itself is on a downward spiral. You cannot throw away the foundation of
America, without throwing away America.
Those earlier American cultural
wars ended with America, in many ways, more closely aligned to natural
law and our nation’s creed penned by Thomas Jefferson in the Declaration
of Independence: "We hold these truths to be self-evident, that all men
are created equal, that they are endowed by their Creator with certain
unalienable Rights, that among these are Life, Liberty, and the pursuit
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"If you analyze it I believe
the very heart and soul of conservatism is libertarianism. I think conservatism
is really a misnomer just as liberalism is a misnomer for the liberals–if
we were back in the days of the Revolution, so-called conservatives today
would be the Liberals and the liberals would be the Tories. The basis of
conservatism is a desire for less government interference or less centralized
authority or more individual freedom and this is a pretty general description
also of what libertarianism is."
# # #
Weekly News Round-Up
Give Grim Forecast for Vt.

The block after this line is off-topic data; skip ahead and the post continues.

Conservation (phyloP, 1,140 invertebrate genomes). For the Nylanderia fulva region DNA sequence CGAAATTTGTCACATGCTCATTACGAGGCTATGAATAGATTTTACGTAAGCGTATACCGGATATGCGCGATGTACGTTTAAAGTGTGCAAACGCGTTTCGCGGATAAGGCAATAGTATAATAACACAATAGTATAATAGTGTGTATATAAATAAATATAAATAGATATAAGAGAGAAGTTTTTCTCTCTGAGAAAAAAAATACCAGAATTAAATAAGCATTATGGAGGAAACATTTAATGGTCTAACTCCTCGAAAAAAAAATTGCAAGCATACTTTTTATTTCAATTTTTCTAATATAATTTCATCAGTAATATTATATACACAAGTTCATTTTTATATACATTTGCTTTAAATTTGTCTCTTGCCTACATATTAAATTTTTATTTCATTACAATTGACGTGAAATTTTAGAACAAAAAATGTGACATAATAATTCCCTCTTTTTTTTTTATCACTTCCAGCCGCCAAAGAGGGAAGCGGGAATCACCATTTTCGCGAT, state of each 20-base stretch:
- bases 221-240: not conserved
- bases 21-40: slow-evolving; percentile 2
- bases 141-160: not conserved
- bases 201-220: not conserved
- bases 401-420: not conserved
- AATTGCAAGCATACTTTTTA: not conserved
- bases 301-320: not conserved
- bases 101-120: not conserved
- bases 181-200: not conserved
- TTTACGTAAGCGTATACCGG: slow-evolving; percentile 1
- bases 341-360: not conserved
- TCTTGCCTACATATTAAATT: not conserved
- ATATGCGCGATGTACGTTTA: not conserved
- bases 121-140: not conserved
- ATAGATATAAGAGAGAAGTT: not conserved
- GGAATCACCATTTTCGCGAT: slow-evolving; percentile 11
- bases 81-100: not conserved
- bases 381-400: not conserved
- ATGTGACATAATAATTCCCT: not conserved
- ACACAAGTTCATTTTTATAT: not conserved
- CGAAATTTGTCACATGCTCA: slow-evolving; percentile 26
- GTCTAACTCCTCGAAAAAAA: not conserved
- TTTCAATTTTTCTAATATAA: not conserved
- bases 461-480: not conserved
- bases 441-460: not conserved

From WCAX-TV, November 18,
Lawmakers on the Joint Fiscal
Committee listened, some seemingly frustrated and worried, as a state economist
delivered the news. "There have been truly seismic shifts in the economy,"
legislative economist Tom Kavet said. Kavet says income tax collections
will be down as unemployment rises. He predicts unemployment will top 7
percent by early 2010.
Until Proven Guilty
Caledonia Record Editorial,
November 21, 2008
On behalf of the Vermont
ACLU, Allen Gilbert questions a proposal by the Vermont Senate Judiciary
Committee, which has been working on legislation to rewrite criminal law
dealing with sex crimes and sex offenders. The proposal would change the
law to require the collection of DNA samples from people arraigned on felony
crimes, instead of just those convicted of felonies. The senate proposal
is in opposition to the fundamental guarantee in our system of justice
that a citizen is innocent until proven guilty.
Tightening Time For Towns
Caledonia Record Editorial,
November 18, 2008
The arguments against reductions
in funding operate on the assumption that every dollar of aid to a state
or to a town is essential and that it is impossible for the aid recipient